It’s always best to be cautious, and we agree with any consensus that it’s not good to jump the gun and proclaim the Real Estate Market in Canada as having come through the storm very little if any worse for wear. But we continue to see signs and real economic indicators that suggest the real estate market is going to continue to be one that’s on solid footing in Canada and that’s good news for everyone. Realtors are perhaps more likely than anyone to understand the ways people value the equity in their homes greatly, and that is of course often true because their homeowners themselves.
However, the ongoing Global Pandemic has take a real bite out of commercial real estate holdings, and investors in REITS (real estate investment trusts if you’re not familiar with the acronym) are taking a bit of a beating as the expression goes. What differentiates the residential real estate market from the commercial one is that the nature of homes being shelter means a degree of consistency with the supply / demand of things that doesn’t exist the same way for commercial.
Here at Real Estate Leads our online real estate lead generation system is an excellent way for realtors to be put more directly in touch with people who want to buy homes, pandemic or no pandemic, because they really genuinely need a place to live and raise families. But with the way the economy has slowed so much because of the lockdowns and other related influences, there’s nothing to counter the reduced demand for commercial space.
So what can we all be reading into this? Let’s consider that.
Back to the Regular Roar – For Homes at Least
Canada’s private real estate market is back in full swing again freezing briefly because of COVID-19, but its stock market equivalent isn’t enjoying the same revival. There’s no debating that home sales and prices in the nation’s biggest cities have rebounded sharply and everyone is very happy to see this. Even if we just look at Toronto, the average selling price for homes made a near 17% leap in July over the previous year, and more relevantly the national home price index climbed 7.4% itself.
That’s made many a homeowner looking to sell quite happy, but for investors who are getting their property exposure through equities it’s not such a rosy outlook at all. The iShares S&P/TSX Capped REIT ETF (which trades under XRE for the TSE) is down a full 23% this year, excluding dividends, and that has it underperforming its U.S. and global counterparts. As much as many would wish otherwise, the Canadian ETF is on pace for its worst year since the global financial crisis of 2008.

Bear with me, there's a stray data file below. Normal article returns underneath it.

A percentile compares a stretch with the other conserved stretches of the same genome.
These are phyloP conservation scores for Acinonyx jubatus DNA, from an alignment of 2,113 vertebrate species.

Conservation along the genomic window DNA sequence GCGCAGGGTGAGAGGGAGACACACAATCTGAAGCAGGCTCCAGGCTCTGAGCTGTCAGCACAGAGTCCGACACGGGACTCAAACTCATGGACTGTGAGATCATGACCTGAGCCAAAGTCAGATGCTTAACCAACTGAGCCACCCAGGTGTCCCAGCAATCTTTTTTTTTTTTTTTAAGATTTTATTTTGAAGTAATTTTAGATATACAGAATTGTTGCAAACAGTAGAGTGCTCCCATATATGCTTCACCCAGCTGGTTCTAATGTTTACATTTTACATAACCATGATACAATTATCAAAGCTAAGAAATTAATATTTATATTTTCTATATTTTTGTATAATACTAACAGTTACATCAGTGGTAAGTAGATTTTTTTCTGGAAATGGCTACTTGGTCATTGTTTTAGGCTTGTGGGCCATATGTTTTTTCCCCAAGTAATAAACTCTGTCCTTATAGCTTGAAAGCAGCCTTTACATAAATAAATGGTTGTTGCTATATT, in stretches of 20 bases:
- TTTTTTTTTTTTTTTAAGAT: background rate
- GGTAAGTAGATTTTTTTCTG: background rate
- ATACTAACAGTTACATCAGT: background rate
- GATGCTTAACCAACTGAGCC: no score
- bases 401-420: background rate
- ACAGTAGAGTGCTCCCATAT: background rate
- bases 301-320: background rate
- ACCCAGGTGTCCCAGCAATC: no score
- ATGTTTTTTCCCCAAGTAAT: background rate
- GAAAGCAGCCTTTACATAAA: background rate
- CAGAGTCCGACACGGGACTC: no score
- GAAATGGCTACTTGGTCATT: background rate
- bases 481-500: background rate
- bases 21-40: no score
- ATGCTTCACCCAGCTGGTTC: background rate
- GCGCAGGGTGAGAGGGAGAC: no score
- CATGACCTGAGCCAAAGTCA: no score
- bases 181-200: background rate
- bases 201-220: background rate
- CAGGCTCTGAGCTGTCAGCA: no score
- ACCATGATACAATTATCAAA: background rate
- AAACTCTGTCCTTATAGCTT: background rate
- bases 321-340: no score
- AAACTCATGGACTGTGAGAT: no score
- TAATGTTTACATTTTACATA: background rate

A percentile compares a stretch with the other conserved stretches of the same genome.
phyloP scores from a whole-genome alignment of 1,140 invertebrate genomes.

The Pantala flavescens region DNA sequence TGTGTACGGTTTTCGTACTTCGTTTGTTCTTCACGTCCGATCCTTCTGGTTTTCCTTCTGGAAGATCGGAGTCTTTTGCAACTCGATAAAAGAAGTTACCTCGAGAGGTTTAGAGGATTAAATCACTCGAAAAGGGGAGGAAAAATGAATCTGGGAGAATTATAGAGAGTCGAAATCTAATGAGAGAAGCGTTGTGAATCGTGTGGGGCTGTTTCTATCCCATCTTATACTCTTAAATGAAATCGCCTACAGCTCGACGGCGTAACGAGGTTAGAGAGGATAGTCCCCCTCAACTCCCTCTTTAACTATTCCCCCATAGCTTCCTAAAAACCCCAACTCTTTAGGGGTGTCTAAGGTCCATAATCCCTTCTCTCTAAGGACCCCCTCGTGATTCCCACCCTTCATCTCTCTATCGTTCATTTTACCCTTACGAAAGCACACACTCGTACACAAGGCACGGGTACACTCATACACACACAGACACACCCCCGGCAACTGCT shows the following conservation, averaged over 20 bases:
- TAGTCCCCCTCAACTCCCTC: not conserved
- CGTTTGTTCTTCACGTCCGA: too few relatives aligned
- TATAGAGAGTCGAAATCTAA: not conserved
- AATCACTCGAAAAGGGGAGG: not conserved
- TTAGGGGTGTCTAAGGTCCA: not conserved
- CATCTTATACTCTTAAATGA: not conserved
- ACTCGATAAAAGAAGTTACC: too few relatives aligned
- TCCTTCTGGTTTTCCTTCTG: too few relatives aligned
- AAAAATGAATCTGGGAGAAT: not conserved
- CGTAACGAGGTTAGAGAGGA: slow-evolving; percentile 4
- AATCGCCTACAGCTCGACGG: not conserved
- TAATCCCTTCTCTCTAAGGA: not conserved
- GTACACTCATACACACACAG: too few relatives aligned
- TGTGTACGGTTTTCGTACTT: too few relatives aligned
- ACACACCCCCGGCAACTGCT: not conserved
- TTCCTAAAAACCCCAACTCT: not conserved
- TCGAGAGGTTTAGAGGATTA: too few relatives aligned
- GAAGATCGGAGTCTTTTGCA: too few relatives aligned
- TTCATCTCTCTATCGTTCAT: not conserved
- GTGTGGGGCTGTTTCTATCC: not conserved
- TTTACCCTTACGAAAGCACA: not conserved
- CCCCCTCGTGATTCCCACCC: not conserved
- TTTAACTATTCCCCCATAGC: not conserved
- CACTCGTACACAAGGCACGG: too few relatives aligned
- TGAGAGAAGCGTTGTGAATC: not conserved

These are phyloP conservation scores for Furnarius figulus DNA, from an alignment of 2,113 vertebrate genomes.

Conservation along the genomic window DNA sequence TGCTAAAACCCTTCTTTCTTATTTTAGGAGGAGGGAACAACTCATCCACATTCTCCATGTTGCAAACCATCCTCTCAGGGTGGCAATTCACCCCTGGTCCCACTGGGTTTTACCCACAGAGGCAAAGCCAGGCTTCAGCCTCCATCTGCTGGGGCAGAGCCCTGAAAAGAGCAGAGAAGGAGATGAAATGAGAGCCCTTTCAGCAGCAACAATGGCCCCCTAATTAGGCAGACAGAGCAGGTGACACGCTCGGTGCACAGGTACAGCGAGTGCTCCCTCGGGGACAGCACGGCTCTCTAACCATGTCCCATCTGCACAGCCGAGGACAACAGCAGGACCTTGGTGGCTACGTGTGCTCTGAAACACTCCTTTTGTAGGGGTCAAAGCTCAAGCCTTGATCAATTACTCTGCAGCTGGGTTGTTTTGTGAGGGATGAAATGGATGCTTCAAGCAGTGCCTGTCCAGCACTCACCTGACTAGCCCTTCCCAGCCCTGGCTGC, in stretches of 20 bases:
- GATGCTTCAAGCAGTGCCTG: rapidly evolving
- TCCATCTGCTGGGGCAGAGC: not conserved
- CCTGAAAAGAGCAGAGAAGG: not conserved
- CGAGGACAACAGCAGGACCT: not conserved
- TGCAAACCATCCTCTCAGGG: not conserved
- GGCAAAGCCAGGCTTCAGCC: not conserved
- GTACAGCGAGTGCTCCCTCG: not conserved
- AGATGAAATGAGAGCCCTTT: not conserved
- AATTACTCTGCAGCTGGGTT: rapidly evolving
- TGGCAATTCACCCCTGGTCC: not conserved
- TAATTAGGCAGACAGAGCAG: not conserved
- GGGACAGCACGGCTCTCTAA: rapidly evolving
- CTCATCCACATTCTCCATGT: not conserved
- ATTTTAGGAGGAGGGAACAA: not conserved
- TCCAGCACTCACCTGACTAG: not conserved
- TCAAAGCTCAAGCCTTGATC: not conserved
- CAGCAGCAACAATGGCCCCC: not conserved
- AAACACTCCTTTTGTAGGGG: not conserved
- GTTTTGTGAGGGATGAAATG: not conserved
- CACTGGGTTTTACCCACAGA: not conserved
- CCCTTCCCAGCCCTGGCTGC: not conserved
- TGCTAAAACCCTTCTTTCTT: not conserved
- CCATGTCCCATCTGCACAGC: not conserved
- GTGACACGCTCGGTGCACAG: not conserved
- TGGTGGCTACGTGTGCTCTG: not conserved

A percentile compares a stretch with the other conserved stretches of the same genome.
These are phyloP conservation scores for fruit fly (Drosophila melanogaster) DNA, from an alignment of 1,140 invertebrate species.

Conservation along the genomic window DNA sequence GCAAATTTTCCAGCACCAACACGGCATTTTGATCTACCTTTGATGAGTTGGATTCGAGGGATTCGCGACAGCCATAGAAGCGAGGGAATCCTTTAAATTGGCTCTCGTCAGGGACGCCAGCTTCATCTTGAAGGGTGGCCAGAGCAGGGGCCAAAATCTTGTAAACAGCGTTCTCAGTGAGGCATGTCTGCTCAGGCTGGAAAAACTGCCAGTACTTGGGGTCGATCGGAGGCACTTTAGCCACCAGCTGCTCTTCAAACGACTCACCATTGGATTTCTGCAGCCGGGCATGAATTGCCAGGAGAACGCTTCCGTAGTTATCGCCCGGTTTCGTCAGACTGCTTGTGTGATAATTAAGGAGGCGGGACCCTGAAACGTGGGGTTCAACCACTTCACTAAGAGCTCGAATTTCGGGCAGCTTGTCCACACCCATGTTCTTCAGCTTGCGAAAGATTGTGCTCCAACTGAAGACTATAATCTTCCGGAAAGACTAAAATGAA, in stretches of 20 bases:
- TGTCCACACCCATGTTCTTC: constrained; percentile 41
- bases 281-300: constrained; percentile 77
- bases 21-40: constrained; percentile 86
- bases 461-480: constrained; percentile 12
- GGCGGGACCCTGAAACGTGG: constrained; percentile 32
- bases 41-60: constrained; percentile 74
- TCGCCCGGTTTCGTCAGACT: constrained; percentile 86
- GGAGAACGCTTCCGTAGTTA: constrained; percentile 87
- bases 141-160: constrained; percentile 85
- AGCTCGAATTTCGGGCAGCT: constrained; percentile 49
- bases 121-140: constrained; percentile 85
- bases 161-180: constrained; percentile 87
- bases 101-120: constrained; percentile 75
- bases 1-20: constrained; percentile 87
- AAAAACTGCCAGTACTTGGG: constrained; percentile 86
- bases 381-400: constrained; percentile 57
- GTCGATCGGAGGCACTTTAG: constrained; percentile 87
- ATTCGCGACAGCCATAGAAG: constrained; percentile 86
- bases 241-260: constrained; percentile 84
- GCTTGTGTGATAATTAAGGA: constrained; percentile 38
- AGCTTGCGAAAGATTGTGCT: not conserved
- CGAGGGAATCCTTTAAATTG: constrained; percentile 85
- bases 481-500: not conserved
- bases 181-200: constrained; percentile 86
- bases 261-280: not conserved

Too Long, Too Early
All of that is a result of too much exposure in the wrong places. Canada’s commercial real estate sector did extremely well in the decade after the financial crisis, with global investors jumping at every chace to invest in urban office buildings and bidding up on them like it was no big thing.
Strong consumer spending was making shopping centres valuable, and that always boost production of consumer goods in manufacturing too.
But there’s a degree of interference at play in the declines of commercial real estate values in Canada, and especially in Toronto if you speak to those in the know there. They say the rental system in Ontario has shifted the balance of power in favour of tenants, making problems that existed long before the pandemic worse, and then there’s how many building owners and landlords are not claiming CECRA emergency commercial rent relief from the feds with the idea that eventually getting tenants will mean getting better value when renting the properties.
But either way, what we have now is the coronavirus pandemic having reversed the outlook for both office and retail, causing heavy losses for large Canadian Real Estate Investment Trusts. We are now starting to see a shift towards online commerce too, and that forecasts badly for the Commercial real estate industry too.
What we are seeing with this is that many REITs are now looking to engage is some measure of global diversification of assets, and that does make a lot of sense given the nature of world of commerce nowadays and the interconnectedness of countries and economies. But it’s a slow go to realize the benefits of that and we can likely assume that REIT investments are going to be in tough for a good long while.
Now of course if you’re a realtor who has investors on the commercial side too then you may want to foresee some resultant dips in that side of your business, and plan accordingly. Whether or not that means you focus more on the residential real estate side of the equation is up to you, but that’s probably a pretty smart bet for the foreseeable future.
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